N2 - Bone is the most common site of chronic pain in patients with metastatic cancer. What remains unclear are the mechanisms that generate this pain and why bone cancer pain can be so severe and refractory to treatment with opioids. Here we show that following injection and confinement of NCTC 2472 osteolytic tumor cells within the mouse femur, tumor cells sensitize and injure the unmyelinated and myelinated sensory fibers that innervate the marrow and mineralized bone. This tumor-induced injury of sensory nerve fibers is accompanied by an increase in ongoing and movement-evoked pain behaviors, an upregulation of activating transcription factor 3 (ATF3) and galanin by sensory neurons that innervate the tumor-bearing femur, upregulation of glial fibrillary acidic protein (GFAP) and hypertrophy of satellite cells surrounding sensory neuron cell bodies within the ipsilateral dorsal root ganglia (DRG), and macrophage infiltration of the DRG ipsilateral to the tumor-bearing femur. Similar neurochemical changes have been described following peripheral nerve injury and in other non-cancerous neuropathic pain states. Chronic treatment with gabapentin did not influence tumor growth, tumor-induced bone destruction or the tumor-induced neurochemical reorganization that occurs in sensory neurons or the spinal cord, but it did attenuate both ongoing and movement-evoked bone cancer-related pain behaviors. These results suggest that even when the tumor is confined within the bone, a component of bone cancer pain is due to tumor-induced injury to primary afferent nerve fibers that innervate the tumor-bearing bone. Tumor-derived, inflammatory, and neuropathic mechanisms may therefore be simultaneously driving this chronic pain state.

AB - Bone is the most common site of chronic pain in patients with metastatic cancer. What remains unclear are the mechanisms that generate this pain and why bone cancer pain can be so severe and refractory to treatment with opioids. Here we show that following injection and confinement of NCTC 2472 osteolytic tumor cells within the mouse femur, tumor cells sensitize and injure the unmyelinated and myelinated sensory fibers that innervate the marrow and mineralized bone. This tumor-induced injury of sensory nerve fibers is accompanied by an increase in ongoing and movement-evoked pain behaviors, an upregulation of activating transcription factor 3 (ATF3) and galanin by sensory neurons that innervate the tumor-bearing femur, upregulation of glial fibrillary acidic protein (GFAP) and hypertrophy of satellite cells surrounding sensory neuron cell bodies within the ipsilateral dorsal root ganglia (DRG), and macrophage infiltration of the DRG ipsilateral to the tumor-bearing femur. Similar neurochemical changes have been described following peripheral nerve injury and in other non-cancerous neuropathic pain states. Chronic treatment with gabapentin did not influence tumor growth, tumor-induced bone destruction or the tumor-induced neurochemical reorganization that occurs in sensory neurons or the spinal cord, but it did attenuate both ongoing and movement-evoked bone cancer-related pain behaviors. These results suggest that even when the tumor is confined within the bone, a component of bone cancer pain is due to tumor-induced injury to primary afferent nerve fibers that innervate the tumor-bearing bone. Tumor-derived, inflammatory, and neuropathic mechanisms may therefore be simultaneously driving this chronic pain state.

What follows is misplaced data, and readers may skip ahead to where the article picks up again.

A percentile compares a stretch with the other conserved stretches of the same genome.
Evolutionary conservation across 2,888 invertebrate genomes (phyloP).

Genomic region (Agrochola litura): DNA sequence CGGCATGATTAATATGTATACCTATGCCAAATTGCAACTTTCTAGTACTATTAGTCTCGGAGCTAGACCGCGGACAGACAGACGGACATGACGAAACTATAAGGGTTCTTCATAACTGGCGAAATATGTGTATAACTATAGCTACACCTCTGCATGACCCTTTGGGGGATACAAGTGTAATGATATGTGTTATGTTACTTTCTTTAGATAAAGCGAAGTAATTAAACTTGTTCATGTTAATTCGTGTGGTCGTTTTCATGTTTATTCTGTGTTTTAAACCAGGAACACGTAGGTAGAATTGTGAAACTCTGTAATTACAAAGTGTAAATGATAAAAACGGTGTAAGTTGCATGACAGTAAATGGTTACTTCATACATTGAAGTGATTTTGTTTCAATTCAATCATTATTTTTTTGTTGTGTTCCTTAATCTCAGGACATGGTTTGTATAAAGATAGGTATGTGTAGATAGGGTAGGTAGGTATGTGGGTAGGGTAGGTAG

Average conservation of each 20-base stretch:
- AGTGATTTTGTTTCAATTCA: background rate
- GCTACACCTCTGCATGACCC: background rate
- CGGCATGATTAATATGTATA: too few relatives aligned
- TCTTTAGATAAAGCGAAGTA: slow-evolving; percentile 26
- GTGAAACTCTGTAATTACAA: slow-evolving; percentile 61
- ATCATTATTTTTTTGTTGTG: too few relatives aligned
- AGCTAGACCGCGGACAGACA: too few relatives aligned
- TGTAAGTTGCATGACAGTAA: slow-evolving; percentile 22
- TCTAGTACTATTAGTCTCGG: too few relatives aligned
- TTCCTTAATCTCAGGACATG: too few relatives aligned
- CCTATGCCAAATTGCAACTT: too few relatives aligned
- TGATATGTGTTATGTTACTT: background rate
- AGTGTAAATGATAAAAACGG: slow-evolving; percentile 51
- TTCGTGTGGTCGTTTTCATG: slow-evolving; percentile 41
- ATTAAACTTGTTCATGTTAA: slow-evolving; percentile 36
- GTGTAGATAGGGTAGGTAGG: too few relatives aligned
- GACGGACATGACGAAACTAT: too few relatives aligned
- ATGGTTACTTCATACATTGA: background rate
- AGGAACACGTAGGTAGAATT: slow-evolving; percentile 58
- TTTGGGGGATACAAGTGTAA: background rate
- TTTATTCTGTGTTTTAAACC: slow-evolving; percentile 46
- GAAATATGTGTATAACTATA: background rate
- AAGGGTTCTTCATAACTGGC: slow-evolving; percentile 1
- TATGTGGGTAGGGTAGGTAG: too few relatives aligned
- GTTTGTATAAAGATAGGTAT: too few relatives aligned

KW - Gabapentin

KW - Metastasis

KW - Nerve injury

KW - Nociception

KW - Skeletal malignancies

KW - Tumor

UR - http://www.scopus.com/inward/record.url?scp=20144387562&partnerID=8YFLogxK

UR - http://www.scopus.com/inward/citedby.url?scp=20144387562&partnerID=8YFLogxK

U2 - 10.1016/j.expneurol.2004.11.028

DO - 10.1016/j.expneurol.2004.11.028

M3 - Article

C2 - 15817267

AN - SCOPUS:20144387562

VL - 193

SP - 85

EP - 100

JO - Experimental Neurology

JF - Experimental Neurology

SN - 0014-4886

IS - 1

ER -